I've also suffered from stomach issues that are most likely related to the ME/CFIDS, as well as cognitive difficulties, sensitivities to smells, noises, tastes, and sounds, and the severe sleep cycle disturbances that are so commonly associated with this disease: Example - when I first got sick I slept for 18-20 hours a day. For months at a time. And now? I'm lucky to get 18- 20 minutes in a row. Ah, the joys of cyclic illnesses.
Hypogammaglobulinemia - an immune disorder that basically means my immune system is unable to ferret out and attack invader cells. It's an antibody deficiency, and it makes itself known with recurrent and serious infections. A mostly healthy person who is 28 will, generally, not have had pneumonia more than once. Will, most likely not get 12 sinus infections in one year. Will be able to fight off colds and not develop odd rashes from random bacteria. That is not me. I am the one who, when you sneeze three aisles down in the store, thinks "Damn... I better not catch that." This is a treatable condition, thankfully, but the treatments only semi-work for me, so far. My body doesn't feel like producing the antibodies, and so chooses not to. I'm stubborn, even on a cellular level, I guess.
And the interrelatedness of all of my illnesses cannot be overlooked - CFIDS/ME is often connected to orthostatic intolerance issues, like POTS. FM and CFIDS/ME are rarely spoken of without each other, their symptoms overlap and twist and tangle into unbreakable knots. Hypogammaglobunemia and ME/CFIDS share many characteristics. The fact that the doctors often don't know what is making one symptom occur - and that I can't just say, "oh, well, that's definitely the CFIDS/ME that's causing that" - makes treatment options much more difficult.
And, most importantly of all, to me - none of them have a known cause or cure.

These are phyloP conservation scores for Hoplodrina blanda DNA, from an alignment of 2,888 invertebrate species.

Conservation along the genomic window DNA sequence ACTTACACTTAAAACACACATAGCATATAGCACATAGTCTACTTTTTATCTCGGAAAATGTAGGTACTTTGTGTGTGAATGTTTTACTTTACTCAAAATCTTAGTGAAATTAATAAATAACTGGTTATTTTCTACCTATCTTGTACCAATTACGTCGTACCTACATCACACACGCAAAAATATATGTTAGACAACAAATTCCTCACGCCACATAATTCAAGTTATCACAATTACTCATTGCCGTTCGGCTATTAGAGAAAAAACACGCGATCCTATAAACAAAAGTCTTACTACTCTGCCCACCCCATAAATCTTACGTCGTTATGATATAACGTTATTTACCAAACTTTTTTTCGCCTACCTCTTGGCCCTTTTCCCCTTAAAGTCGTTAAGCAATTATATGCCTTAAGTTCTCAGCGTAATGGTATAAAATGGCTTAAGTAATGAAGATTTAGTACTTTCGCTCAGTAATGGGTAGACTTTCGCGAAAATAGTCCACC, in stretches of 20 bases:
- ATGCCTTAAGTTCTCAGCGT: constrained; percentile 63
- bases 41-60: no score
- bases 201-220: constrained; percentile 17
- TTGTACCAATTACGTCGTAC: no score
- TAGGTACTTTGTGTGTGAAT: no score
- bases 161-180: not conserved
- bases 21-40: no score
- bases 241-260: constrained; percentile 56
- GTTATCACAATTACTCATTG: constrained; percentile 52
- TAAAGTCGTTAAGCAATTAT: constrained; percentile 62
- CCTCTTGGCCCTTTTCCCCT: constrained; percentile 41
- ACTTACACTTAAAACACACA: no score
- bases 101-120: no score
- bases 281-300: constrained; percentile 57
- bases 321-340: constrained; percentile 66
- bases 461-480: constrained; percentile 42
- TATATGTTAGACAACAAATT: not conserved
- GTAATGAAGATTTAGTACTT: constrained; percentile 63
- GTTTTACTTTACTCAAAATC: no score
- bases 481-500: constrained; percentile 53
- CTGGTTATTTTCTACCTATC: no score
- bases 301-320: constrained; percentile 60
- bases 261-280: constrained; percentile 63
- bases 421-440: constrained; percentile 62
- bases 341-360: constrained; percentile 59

I also have two more 'normal' - and definitely more common - invisible illnesses - Asthma and Migraines. Neither of those is visible, and yet they're much more accepted (both in the public and within the medical community), and much better understood than the other diseases I have. Having these illnesses makes it all the more difficult for me to understand the whole "but you don't look sick" mentality.
A person who has asthma doesn't look sick, generally: but they are. Migraines aren't visible to anyone else, but I haven't run into any doctors who doubt that they're a very real and debilitating disease. Pain, because it's so personal, because it's so subjective and hard to describe, seems less valid a symptom to many medical professionals and people I meet in the course of my everyday life. The same with fatigue. And with both of these issues, people's own experiences color their impressions of these diseases. Everyone in the world has felt pain before, everybody thinks "Oh, my back has been killing me for weeks," or "I've been that exhausted before, you just have to sleep it off." But that's not the way CFIDS/ME works, and FM isn't a pulled muscle.
There's a handy-dandy round-up of my major illnesses and diagnoses. (We'll leave the minor ones for now, thank you very much.) Hopefully this will help as I talk a little bit more about what it means to have an invisible chronic illness (even when it's not so invisible anymore).
Thanks, if you managed to wade your way through all of that! Happy Friday everybody!